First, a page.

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We'll start with a simple situation, and later gradually introduce more complexity. Let each expert state a yes or no opinion in response to a yes/no question (binary classifiers), each expert be independent of the other experts and assume expert \(i\) is correct with probability \(p_i\). We'll also assume that the prior distribution on whether the correct answer is yes or no to be uniform, i.e. each occurs with probability 0.5.

Label a "yes" as +1, and "no" as -1. We ask our question, which has some unknown +1/-1 answer \(L\), and get back a set of responses (labels) \(S = \{L_i \}\), where \(L_i\) is the response from expert \(i\). Observe we have \[ \Pr(S | L=+1) = \prod_{i} {p_i}^{\frac{L_i+1}{2}} \cdot {(1-p_i)}^\frac{-L_i+1}{2}\] and also \[ \Pr(S | L=-1) = \prod_{i} {(1-p_i)}^{\frac{L_i+1}{2}} \cdot {p_i}^\frac{-L_i+1}{2}. \] As \( \Pr(L=+1 | S) = \frac{\Pr(S | L=+1)\cdot \Pr(L=+1)}{\Pr(S)}\) and \( \Pr(L=-1 | S) = \frac{\Pr(S | L=-1)\cdot \Pr(L=-1)}{\Pr(S)}\), and given our assumption that \( \Pr(L=+1) = \Pr(L=-1) \), we need only compute \( \Pr(S | L=+1) \), \( \Pr(S | L=-1) \) and normalize.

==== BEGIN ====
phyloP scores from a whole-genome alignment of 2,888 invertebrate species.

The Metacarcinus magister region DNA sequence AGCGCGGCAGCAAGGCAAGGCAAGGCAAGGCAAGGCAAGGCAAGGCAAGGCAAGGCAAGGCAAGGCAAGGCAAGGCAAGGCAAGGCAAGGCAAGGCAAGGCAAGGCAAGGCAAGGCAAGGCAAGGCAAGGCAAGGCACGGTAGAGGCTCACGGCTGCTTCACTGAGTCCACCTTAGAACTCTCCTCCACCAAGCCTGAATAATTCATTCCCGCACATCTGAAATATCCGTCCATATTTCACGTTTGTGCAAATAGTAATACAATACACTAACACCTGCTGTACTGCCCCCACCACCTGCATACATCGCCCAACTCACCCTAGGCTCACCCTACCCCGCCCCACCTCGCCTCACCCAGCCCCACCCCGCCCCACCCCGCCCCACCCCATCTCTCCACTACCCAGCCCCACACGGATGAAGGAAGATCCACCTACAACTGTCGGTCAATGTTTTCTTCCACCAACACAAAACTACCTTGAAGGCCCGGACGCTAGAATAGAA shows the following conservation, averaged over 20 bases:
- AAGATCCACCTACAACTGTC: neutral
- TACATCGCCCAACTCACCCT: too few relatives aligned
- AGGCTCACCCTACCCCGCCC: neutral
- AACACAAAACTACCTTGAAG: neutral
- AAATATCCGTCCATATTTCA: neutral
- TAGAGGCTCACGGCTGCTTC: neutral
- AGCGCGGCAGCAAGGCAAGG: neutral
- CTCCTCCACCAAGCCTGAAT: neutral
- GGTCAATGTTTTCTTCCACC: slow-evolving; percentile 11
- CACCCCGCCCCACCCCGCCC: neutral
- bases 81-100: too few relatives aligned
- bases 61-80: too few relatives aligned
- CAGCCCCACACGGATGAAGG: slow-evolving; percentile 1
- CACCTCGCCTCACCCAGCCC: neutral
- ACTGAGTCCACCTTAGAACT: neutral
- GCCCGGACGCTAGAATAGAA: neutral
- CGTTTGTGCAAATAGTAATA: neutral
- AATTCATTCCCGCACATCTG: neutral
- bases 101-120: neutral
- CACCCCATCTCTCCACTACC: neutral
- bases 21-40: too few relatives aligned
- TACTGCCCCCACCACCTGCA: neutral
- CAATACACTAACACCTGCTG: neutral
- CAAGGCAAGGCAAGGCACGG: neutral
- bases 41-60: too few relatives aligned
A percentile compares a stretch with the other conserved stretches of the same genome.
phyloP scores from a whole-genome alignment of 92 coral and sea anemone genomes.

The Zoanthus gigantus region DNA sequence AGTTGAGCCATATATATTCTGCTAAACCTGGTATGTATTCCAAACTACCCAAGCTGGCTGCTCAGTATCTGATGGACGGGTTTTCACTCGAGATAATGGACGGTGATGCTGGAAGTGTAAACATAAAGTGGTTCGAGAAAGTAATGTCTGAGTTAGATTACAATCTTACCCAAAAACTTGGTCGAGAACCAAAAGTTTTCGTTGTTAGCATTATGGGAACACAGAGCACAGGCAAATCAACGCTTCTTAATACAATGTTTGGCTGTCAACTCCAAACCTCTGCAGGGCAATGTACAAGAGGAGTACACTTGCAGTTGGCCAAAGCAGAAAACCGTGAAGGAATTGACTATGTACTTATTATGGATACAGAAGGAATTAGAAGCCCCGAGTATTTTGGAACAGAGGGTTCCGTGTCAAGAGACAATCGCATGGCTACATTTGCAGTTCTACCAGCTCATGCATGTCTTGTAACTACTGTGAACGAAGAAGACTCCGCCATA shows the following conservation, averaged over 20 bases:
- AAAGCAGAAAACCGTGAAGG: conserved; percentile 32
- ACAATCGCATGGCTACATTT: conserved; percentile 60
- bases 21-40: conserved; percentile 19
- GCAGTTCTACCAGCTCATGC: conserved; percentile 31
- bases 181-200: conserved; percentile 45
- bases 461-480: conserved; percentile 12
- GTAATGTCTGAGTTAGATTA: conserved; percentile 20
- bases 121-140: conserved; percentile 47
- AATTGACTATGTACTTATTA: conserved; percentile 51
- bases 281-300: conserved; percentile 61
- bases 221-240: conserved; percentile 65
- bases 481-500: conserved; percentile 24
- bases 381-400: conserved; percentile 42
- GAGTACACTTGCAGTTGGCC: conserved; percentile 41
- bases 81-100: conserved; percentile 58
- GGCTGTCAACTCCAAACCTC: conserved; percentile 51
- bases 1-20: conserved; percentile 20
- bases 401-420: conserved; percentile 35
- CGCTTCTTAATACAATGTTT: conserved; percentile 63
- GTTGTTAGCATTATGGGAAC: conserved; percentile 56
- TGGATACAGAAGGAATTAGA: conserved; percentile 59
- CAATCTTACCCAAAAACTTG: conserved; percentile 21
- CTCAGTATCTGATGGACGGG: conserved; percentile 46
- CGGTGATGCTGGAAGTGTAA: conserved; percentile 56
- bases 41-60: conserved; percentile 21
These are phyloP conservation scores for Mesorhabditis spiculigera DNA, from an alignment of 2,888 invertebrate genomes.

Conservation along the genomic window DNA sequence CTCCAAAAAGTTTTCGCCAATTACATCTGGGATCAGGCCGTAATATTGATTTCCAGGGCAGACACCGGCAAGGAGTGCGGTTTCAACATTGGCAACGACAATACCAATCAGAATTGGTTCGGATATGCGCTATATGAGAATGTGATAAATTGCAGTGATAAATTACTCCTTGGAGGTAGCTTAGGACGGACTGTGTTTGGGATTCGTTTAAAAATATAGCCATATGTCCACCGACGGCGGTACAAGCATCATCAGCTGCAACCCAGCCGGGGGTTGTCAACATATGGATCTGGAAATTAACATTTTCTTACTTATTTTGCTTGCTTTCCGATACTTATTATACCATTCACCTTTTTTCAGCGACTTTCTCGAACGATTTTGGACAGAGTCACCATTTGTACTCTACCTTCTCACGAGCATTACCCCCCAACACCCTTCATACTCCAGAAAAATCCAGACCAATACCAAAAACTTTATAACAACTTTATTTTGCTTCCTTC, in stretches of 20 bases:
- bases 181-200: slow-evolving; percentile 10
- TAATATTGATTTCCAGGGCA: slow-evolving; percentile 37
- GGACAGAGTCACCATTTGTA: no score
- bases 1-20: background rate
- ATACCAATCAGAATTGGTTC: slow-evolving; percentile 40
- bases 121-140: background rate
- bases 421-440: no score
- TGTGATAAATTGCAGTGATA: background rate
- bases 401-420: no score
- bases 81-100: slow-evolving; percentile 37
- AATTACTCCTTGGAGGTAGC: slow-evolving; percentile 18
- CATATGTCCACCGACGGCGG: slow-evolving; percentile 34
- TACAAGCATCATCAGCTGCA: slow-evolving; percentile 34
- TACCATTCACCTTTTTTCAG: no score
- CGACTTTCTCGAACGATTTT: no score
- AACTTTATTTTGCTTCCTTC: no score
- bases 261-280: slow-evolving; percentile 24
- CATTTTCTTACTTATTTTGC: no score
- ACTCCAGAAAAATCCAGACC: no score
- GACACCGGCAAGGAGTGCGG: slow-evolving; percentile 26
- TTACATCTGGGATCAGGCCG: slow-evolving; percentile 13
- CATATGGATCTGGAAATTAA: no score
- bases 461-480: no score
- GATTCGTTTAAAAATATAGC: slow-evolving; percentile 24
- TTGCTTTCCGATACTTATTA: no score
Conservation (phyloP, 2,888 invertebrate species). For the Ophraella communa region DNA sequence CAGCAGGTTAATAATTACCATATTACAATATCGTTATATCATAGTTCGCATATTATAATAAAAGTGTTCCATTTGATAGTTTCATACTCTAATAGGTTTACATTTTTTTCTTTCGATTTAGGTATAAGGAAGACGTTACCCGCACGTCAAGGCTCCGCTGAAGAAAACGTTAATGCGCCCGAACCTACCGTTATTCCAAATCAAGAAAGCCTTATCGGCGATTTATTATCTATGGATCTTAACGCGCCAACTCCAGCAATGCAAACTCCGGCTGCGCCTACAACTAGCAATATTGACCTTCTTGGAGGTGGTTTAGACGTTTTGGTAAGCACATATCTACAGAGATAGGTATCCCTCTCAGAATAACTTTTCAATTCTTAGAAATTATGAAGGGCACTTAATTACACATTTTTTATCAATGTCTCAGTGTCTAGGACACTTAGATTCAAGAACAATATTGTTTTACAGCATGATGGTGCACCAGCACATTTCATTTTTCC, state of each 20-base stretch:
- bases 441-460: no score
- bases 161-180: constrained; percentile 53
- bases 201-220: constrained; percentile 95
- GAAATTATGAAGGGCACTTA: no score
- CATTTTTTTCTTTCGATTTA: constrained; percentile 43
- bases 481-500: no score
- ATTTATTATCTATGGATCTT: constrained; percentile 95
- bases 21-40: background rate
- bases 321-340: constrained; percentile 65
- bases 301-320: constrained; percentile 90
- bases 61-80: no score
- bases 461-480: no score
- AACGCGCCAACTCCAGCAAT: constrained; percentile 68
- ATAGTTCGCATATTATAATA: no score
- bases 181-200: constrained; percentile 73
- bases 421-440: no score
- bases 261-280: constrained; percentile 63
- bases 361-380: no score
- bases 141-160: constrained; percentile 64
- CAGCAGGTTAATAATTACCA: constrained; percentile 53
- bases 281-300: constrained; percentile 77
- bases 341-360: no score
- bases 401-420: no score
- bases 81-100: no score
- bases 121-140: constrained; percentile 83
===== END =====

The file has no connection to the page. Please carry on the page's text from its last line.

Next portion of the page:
We'll now take logs and derive a form similar to AdaBoost. Note for \( L_{+1} = \log\left( \Pr(S | L=+1) \right) \) this gives us \[ L_{+1} = \sum_i \frac{L_i+1}{2}\log{(p_i)} + \frac{-L_i+1}{2}\log{(1-p_i)}.\] Rearranging, we get \[ L_{+1} = \sum_i \frac{L_i}{2}\log{\left( \frac{p_i}{1-p_i}\right)} + \frac{1}{2}\log{\left( p_i(1-p_i)\right)}.\] Similarly, for \( L_{-1} = \log\left( \Pr(S | L=-1) \right) \) we get \[ L_{-1} = \sum_i -\frac{L_i}{2}\log{\left( \frac{p_i}{1-p_i}\right)} + \frac{1}{2}\log{\left( p_i(1-p_i)\right)}.\] Note that each of these includes the same terms \( \sum_i \frac{1}{2}\log{\left( p_i(1-p_i)\right)}\). Upon exponentiation these would multiply \( \Pr(S | L=+1) \) and \( \Pr(S | L=-1) \) by the same factor, so we can ignore them as to recover the probabilities we'll need to normalize anyway. Thus we end up with a linear classifier with the AdaBoost form \[ C(S) = \sum_i \frac{L_i}{2}\log{\left( \frac{p_i}{1-p_i}\right)}. \] If \( C(S) \) is positive, the classifier's label is +1; if \( C(S) \) is negative, the classifier's label is -1. Furthermore, we may recover the classifier's probabilities by exponentiating and normalizing.

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